Yesterday I went to the presentation of a book, it was introduced by my cousin Helen. The book was produced by an artist-couple, one a musician and the other a poet. She was a slim morena of arabesque factions, he was a long-haired Canadian güero with that appealing combination of well groomed hippy vibe. They made a beautiful couple.

The book detailed their self-directed artist residence in Ghana. It had photography and poetry intertwined in a well-produced small volume. It was too expensive for me to buy at this time, and I would have only bought it to support their work. After the presentation there was a poetry showcase-reading from various women. Poetry inevitably makes my mind wander, though occasionally something resonates.

I tried to prevent my mind from wandering by picturing whatever I was hearing. I won't remember the exact words, but I remember some images. I was laying on a clear pool of cool water. Fire tongues were licking my naked body. The images were dream-like and mostly non-sensical, but at least I was present and not thinking about... whatever I was thinking (probably when I would scurry away to go back home).

I ought to do this more when I encounter poetry. I've learned that my capacity to appreciate expressive art-forms acts as a counter balance to my rational endeavours. Charles Darwin comes to mind:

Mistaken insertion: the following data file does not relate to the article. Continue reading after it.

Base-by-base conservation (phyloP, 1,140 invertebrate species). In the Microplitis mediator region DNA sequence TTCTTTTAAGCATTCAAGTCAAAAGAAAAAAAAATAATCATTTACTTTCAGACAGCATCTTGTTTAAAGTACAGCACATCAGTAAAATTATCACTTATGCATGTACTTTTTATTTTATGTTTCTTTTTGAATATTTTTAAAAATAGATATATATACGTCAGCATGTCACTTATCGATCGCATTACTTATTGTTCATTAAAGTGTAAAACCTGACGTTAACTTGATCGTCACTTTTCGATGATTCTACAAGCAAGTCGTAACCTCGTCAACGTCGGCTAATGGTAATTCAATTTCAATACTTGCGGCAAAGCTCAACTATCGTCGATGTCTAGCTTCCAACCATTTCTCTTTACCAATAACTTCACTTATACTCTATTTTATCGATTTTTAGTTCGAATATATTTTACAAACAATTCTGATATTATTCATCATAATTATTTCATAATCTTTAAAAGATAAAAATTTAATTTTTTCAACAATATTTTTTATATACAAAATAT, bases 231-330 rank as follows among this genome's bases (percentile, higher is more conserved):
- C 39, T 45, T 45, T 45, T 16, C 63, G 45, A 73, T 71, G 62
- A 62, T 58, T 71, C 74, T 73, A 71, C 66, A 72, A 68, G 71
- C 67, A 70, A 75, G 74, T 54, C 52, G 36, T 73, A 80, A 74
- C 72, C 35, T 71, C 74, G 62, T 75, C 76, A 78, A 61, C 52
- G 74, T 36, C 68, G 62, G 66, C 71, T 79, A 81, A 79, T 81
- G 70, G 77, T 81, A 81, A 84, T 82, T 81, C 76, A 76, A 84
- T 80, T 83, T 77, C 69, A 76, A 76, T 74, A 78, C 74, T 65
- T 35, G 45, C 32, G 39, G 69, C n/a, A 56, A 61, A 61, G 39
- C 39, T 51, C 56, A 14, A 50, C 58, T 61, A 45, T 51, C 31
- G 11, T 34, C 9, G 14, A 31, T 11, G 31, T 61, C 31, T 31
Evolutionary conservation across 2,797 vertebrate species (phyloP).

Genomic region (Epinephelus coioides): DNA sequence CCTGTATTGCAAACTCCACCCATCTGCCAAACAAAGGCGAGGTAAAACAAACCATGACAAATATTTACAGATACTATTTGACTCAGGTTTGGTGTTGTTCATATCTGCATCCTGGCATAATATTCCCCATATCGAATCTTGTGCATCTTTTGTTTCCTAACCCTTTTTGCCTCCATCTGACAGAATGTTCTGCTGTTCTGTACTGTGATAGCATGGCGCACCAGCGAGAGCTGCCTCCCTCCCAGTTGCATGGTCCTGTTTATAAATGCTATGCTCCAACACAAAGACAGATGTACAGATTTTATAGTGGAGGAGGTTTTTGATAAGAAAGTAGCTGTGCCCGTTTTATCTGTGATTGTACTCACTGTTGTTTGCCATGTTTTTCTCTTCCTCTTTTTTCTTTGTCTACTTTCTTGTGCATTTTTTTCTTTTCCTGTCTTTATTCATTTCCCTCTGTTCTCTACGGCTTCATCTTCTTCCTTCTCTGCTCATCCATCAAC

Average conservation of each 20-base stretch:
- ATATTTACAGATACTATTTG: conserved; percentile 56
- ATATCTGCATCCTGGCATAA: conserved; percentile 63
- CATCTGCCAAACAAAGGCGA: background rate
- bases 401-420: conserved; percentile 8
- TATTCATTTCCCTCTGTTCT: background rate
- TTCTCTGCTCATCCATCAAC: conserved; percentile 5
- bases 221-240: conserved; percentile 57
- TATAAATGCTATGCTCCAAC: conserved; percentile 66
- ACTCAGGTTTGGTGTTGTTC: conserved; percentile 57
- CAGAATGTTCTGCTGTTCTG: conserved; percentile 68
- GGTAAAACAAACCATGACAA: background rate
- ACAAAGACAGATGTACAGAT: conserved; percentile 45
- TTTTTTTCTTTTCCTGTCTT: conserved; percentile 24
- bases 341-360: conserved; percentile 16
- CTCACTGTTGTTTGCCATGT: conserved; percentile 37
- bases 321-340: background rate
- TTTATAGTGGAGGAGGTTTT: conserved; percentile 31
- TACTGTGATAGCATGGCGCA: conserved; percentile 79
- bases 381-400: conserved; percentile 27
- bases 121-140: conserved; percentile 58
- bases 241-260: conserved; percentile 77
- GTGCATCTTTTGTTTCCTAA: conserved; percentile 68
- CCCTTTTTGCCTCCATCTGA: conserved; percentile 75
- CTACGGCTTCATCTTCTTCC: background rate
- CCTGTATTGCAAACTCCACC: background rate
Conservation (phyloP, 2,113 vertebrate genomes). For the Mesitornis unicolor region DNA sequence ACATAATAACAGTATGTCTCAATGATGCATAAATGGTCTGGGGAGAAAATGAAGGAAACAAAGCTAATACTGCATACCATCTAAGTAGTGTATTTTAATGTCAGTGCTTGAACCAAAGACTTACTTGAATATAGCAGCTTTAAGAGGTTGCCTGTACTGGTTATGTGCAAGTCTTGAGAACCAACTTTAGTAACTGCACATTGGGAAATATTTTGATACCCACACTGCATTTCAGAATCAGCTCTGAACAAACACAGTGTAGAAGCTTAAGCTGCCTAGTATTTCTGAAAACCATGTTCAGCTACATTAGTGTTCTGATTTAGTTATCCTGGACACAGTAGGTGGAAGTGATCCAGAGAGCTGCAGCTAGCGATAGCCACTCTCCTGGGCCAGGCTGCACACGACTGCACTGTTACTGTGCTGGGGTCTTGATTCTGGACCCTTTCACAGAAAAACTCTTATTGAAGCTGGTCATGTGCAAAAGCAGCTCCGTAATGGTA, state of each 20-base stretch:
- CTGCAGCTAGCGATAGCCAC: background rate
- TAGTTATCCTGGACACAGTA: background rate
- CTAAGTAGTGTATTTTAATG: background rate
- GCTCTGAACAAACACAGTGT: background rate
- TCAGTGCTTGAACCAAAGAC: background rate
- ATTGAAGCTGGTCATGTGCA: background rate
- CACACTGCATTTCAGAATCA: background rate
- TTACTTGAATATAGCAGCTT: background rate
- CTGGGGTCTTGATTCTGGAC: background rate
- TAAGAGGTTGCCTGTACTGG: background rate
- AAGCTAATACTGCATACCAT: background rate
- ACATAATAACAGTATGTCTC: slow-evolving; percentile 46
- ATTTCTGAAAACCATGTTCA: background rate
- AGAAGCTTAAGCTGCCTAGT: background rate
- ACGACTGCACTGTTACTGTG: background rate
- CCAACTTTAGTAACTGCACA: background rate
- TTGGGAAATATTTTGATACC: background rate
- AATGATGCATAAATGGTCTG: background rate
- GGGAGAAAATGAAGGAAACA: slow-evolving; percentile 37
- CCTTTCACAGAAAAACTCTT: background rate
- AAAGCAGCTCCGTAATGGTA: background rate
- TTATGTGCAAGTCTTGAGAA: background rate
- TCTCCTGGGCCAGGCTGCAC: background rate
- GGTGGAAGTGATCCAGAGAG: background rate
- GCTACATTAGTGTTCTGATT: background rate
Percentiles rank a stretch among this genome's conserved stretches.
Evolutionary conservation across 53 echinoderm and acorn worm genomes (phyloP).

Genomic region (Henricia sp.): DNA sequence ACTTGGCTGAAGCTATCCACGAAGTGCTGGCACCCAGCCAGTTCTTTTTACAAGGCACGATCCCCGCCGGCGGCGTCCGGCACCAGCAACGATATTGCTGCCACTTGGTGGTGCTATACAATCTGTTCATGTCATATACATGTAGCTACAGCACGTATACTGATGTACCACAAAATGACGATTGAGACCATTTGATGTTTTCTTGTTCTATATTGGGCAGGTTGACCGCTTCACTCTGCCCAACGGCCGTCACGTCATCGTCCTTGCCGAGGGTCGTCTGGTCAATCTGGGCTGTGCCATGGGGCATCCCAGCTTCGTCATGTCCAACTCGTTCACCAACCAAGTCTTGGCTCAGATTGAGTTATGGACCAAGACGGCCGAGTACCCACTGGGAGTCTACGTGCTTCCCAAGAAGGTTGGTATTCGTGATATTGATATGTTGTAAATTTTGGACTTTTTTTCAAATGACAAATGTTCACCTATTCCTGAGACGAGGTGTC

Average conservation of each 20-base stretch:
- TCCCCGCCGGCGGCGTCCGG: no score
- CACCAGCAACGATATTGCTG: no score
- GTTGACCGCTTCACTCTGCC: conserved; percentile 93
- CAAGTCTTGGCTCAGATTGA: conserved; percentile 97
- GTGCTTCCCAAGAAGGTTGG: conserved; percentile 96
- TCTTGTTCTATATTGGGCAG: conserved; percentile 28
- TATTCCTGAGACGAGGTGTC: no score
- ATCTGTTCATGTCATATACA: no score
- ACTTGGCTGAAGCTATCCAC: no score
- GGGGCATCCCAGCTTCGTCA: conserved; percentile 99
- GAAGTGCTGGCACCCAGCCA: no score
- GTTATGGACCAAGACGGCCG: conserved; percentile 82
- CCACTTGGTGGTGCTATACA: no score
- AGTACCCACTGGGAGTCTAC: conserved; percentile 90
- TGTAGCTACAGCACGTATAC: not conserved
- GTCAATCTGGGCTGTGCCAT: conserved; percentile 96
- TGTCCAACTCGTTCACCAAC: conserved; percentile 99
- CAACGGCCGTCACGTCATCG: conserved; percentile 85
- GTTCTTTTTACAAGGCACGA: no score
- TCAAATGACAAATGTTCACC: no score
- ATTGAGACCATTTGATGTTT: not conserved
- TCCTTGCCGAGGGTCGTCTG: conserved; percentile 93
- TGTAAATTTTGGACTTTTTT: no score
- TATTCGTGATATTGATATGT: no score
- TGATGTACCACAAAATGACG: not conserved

If I had my life to live over again, I would have made a rule to read some poetry and listen to some music at least once a week; for perhaps the parts of my brain now atrophied would have thus been kept active through use. The loss of these tastes is a loss of happiness, and may possibly be injurious to the intellect, and more probably to the moral character, by enfeebling the emotional part of our nature.

Meta-comment: I didn't intend to write anything today... yesterday's outing didn't seem worth a write-up. But--as I haven't written in a while, I forced myself to write the second most relevant thing that happened in the day. The most relevant thing I'll keep for myself. I observe that writing helps me process experience. The insight that I can better appreciate poetry through active imagination would have never occurred to me had I not sit down to write this experience.